Last week, a fire broke out onboard German river cruise line A-Rosa's Danube cruiser, the Riva. 

The company told Travel Weekly that no injuries were sustained and that all 150 passengers and 40 crew onboard were evacuated and are safe. The Associated Press reported that eight people were treated for smoke inhalation.

According to A-Rosa, the fire originated in the ship's sauna and was extinguished by the local fire brigade. The ship is now in a shipyard in Linz, Austria.

This latest incident was fortunately not a tragic one, but it comes on the heels of a recent ABC report about a fire onboard an Amazon river vessel last year that resulted in the deaths of two passengers.

Fires on river cruise ships are not very common at all - in fact prior to last year, I can't remember the last time I heard of one. But these incidents serve as a reminder that the hazard does exist.

On every river cruise sailing I have been on, there is always a safety briefing, no matter how brief. And during that briefing, it's not uncommon for there to be snickering and laughter due to how safe river cruises feel. The water is relatively shallow and land is in sight the vast majority of the time, so passengers feel almost goofy putting on their life vests and heading to the sun deck for a safety drill.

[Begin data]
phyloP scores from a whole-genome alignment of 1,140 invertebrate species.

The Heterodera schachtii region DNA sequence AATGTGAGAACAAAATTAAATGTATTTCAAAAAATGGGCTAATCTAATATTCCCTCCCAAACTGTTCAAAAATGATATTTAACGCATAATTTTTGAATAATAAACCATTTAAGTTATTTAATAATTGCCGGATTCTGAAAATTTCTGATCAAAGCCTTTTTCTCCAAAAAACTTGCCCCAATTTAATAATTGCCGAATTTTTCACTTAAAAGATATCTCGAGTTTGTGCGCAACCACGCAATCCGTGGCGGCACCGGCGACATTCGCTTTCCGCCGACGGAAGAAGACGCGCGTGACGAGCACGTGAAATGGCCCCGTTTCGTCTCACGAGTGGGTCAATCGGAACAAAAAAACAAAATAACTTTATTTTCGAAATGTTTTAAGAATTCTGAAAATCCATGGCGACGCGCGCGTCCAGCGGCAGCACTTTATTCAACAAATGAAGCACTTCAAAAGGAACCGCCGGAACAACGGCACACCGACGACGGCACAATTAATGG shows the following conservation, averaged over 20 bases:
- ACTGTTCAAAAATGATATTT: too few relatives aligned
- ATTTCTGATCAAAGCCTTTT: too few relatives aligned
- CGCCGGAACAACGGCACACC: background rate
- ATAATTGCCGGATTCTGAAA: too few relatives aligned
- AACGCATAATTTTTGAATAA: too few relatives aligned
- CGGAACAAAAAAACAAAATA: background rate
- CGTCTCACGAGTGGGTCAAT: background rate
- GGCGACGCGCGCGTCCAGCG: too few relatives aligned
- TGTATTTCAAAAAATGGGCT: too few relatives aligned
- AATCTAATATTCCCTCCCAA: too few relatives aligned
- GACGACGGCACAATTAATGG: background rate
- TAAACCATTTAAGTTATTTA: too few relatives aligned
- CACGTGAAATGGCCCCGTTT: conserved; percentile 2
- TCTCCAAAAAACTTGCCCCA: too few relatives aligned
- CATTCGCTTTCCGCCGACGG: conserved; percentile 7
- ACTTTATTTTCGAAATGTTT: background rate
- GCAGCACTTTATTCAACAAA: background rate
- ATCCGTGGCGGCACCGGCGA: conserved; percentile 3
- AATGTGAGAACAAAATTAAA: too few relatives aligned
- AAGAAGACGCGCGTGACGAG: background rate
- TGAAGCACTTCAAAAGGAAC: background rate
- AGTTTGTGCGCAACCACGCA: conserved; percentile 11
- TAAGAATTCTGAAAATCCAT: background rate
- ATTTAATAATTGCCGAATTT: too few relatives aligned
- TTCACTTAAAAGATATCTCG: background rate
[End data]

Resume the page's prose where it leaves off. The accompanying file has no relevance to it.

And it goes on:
For myself, and hopefully for other river cruisers, incidents like this serve as a bit of a wake-up call to pay a bit more attention and be more alert to the safety features onboard, and to the emergency scenario protocols.

Passengers should ask themselves if they would know what to do in the event of an emergency. If I'm being honest, I probably wouldn't always, but it's now going to be more of a priority to make sure I am armed with more and better safety information going forward.

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